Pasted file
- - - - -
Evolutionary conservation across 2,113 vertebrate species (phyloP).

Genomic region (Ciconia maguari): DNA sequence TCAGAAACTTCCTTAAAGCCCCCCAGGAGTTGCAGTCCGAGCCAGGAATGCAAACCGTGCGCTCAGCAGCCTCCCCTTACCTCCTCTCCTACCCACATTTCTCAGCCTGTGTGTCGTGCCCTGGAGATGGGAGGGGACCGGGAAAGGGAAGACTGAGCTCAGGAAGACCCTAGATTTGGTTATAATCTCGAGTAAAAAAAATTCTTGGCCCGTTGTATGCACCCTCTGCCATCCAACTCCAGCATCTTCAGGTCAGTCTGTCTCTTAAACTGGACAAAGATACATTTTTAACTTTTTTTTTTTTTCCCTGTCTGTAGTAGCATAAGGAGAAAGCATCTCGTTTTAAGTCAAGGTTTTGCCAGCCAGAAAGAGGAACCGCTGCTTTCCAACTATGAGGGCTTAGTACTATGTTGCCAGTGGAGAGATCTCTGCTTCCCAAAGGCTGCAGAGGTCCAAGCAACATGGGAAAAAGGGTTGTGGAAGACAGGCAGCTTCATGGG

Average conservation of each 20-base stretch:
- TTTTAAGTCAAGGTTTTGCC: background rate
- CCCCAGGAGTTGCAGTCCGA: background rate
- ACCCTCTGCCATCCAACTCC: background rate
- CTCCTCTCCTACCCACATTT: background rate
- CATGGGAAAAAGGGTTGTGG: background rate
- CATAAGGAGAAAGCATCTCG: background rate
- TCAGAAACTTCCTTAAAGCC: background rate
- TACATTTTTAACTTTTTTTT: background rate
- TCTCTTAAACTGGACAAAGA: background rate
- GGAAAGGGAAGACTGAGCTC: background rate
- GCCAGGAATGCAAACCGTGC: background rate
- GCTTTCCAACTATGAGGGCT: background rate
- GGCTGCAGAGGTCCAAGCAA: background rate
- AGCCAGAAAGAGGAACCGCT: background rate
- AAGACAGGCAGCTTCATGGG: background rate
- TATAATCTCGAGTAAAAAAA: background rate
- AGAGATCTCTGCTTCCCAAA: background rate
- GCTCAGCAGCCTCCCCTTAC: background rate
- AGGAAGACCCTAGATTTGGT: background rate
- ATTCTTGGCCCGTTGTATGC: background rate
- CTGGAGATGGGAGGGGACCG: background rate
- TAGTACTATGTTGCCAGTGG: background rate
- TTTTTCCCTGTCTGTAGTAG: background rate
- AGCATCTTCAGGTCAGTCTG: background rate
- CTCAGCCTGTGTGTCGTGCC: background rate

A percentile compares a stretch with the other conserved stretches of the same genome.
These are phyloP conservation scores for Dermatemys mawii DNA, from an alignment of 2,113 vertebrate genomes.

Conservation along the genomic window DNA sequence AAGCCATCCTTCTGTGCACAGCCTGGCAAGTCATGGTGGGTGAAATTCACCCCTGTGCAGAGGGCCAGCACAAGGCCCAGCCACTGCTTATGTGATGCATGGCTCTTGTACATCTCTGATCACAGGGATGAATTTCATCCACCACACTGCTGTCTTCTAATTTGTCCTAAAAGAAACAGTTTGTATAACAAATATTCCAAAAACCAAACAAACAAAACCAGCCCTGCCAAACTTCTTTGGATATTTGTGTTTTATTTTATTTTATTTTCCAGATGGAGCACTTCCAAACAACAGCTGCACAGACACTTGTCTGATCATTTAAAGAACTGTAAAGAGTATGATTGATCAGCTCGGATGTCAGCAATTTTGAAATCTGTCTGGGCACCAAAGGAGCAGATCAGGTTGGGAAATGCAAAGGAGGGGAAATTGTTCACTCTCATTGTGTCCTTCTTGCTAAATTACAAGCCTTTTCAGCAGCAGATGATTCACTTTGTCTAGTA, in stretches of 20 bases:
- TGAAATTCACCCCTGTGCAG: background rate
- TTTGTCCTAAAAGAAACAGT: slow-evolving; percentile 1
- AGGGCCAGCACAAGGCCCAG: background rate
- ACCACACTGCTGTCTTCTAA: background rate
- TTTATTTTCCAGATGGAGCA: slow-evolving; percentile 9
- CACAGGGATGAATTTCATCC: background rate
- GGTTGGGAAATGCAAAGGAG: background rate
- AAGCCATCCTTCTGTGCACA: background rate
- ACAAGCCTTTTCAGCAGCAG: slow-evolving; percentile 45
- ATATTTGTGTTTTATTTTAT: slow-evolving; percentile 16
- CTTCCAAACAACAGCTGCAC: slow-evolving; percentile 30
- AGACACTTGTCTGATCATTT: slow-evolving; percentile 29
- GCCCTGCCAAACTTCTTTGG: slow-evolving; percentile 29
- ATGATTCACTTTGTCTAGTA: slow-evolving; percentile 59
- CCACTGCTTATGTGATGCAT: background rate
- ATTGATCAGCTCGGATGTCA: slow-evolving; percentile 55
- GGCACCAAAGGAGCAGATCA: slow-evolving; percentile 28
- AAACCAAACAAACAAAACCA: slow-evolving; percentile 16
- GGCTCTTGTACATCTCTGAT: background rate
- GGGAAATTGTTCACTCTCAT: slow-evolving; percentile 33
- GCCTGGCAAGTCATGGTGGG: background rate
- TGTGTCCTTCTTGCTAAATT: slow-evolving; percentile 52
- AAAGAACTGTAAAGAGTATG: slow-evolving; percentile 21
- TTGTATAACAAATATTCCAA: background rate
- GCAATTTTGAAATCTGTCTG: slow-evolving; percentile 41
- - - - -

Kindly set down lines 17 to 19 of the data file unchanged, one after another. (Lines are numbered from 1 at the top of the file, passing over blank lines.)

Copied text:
- AGCCAGAAAGAGGAACCGCT: background rate
- AAGACAGGCAGCTTCATGGG: background rate
- TATAATCTCGAGTAAAAAAA: background rate